The former coach violated the NCAA ethical conduct rules and did not promote an atmosphere for compliance, according to the facts of the case. The former coach deliberately developed a relationship with the founder of a charity, who the former coach knew could help him recruit several prospects from Kenya. The head coach recruited and held evaluations with four prospects while in Kenya during a recruiting quiet period. The athletics representative promoted Howard in phone calls with two prospects at the former coach’s direction.
The former coach and the athletics representative also knowingly provided or arranged for the provision of $11,500 in inducements and extra benefits in the form of fees for a visa, apparel, university fees, transportation and living expenses to five prospects who later became student-athletes at Howard. The former coach also denied involvement in providing benefits during the investigation, despite being reported by the involved student-athlete.
Penalties and measures self-imposed by the university and accepted by the panel are below:
- Scholarship reductions for football, men’s basketball, women’s swimming and men’s cross country/track and field (self-imposed by the university). The public report further details the reductions.
- A vacation of men’s cross country/track and field wins from 2011-12 and 2012-13 in which ineligible student-athletes competed (self-imposed by the university). The public report contains further details.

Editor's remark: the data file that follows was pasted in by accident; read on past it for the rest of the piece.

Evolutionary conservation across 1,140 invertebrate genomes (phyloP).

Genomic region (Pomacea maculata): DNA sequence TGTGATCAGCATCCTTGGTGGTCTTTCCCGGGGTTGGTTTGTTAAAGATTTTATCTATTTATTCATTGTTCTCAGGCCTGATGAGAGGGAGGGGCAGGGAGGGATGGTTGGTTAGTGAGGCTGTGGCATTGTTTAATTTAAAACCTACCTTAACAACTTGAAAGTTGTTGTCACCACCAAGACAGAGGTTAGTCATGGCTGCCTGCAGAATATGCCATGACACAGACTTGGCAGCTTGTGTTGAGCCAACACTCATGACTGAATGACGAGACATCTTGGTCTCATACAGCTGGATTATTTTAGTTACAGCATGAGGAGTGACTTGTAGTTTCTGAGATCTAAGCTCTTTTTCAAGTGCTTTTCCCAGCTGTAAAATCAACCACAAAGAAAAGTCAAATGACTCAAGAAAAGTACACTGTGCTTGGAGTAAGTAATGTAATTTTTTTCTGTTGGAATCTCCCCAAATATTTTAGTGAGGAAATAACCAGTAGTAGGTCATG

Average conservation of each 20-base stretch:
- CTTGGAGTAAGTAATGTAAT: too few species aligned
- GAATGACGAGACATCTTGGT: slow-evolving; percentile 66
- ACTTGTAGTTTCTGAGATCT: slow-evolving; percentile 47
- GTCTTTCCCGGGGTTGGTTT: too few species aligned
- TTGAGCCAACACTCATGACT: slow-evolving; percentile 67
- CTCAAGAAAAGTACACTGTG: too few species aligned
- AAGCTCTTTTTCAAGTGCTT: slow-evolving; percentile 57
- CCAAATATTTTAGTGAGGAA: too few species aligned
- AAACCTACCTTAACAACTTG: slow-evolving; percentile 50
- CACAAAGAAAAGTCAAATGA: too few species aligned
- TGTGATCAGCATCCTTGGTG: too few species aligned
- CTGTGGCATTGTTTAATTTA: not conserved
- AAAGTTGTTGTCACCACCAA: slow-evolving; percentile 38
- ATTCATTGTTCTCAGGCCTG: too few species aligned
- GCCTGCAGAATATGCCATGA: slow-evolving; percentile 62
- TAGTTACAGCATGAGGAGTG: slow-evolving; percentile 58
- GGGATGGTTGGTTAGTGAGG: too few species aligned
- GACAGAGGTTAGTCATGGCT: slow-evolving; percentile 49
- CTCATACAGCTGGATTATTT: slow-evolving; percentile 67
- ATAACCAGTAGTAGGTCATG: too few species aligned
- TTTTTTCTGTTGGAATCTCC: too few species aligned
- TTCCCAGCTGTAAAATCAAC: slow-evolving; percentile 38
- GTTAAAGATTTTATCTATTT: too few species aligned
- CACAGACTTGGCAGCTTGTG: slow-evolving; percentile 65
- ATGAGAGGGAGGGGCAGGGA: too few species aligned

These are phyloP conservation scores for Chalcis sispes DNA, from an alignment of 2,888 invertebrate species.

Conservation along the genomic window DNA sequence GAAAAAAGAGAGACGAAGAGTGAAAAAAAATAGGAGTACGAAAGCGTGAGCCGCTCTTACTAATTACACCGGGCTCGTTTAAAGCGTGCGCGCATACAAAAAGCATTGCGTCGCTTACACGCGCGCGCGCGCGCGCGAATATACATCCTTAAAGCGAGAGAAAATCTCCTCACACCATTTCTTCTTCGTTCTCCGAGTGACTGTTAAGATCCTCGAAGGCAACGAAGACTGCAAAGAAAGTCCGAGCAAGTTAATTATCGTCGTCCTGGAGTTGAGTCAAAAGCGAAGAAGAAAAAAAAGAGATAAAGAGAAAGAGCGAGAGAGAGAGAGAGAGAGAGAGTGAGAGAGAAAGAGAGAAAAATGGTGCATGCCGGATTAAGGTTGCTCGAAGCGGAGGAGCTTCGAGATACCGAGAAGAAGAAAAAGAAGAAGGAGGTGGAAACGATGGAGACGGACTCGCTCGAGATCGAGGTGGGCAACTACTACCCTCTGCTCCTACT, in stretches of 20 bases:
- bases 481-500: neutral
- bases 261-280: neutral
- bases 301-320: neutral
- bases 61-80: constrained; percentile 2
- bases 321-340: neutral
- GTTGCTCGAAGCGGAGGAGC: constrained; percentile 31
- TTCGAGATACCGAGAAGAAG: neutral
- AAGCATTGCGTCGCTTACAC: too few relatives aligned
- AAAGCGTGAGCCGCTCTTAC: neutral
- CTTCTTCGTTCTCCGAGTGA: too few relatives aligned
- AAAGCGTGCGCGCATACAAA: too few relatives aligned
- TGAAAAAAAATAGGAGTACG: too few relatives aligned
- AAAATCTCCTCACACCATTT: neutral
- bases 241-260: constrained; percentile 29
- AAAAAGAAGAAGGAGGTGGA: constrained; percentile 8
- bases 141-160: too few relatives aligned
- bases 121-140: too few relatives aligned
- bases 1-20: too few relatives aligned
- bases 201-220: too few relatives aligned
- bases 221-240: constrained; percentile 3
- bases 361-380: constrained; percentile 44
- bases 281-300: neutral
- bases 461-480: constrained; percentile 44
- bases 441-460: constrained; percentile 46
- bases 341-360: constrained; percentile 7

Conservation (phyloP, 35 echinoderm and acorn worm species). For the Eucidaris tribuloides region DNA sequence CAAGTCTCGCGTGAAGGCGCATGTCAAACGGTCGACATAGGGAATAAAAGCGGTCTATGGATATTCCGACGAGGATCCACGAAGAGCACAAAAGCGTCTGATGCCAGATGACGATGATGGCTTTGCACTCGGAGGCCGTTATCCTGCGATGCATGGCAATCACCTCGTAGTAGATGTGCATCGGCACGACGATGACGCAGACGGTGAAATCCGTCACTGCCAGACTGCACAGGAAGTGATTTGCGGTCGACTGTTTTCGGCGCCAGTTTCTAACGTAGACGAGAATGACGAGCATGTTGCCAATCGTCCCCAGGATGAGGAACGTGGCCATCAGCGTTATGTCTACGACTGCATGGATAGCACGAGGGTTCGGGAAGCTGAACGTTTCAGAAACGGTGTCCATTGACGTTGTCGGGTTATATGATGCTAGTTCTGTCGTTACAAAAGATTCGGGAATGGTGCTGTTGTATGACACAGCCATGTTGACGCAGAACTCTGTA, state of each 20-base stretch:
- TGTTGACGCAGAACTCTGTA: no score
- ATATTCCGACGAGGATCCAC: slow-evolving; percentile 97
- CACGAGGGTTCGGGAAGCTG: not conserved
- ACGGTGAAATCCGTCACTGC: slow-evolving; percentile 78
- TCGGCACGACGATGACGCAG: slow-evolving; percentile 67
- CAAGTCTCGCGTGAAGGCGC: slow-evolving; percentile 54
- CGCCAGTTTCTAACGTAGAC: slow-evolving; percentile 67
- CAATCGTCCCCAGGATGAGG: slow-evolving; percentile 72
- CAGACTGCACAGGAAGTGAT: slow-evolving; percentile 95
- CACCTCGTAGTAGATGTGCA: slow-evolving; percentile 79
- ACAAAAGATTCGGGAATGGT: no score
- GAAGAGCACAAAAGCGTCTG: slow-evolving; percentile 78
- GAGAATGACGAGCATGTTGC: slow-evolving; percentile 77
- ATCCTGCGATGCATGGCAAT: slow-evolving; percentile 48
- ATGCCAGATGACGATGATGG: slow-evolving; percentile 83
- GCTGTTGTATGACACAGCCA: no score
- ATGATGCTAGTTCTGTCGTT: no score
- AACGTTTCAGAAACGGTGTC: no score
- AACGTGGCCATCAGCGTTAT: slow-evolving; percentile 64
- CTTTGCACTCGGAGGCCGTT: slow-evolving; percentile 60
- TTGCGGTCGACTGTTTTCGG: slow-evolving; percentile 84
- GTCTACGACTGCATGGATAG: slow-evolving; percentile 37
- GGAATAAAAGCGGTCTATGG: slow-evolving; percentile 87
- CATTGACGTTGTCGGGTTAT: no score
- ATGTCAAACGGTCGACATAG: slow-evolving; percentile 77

- A reduction of recruiting opportunities in men’s and women’s cross country/track and field (self-imposed by the university).
- A reduction of the number of men’s and women’s cross country/track and field coaches who may recruit during the 2013-14, 2014-15 and 2015-16 seasons from three to one (self-imposed by the university).
- A fine of $140,000 (self-imposed by the university).
- The permanent disassociation of the athletics representative (self-imposed by the university). Details of the disassociation can be found in the public report.
- Completion of a review of its athletics compliance program by the Mid-Eastern Athletic Conference in July 2013 and an external agency during the 2017-18 academic year (self-imposed by the university).
Penalties prescribed by the panel are below:
- Public reprimand and censure.
- Four years of probation from May 20, 2014 through May 19, 2018 (proposed by the university and accepted by the panel).
- A three-year show-cause order for the former head coach. The public report contains further details.
The members of the Division I Committee on Infractions who reviewed this case include Melissa Conboy, chief hearing officer and deputy director of athletics at the University of Notre Dame; John Black, attorney; Lloyd Carr, former head football coach at the University of Michigan; Carol Cartwright, president emeritus at Kent State University; Greg Christopher, athletics director at Xavier University; and Bobby Cremins, former head basketball coach at the Georgia Tech.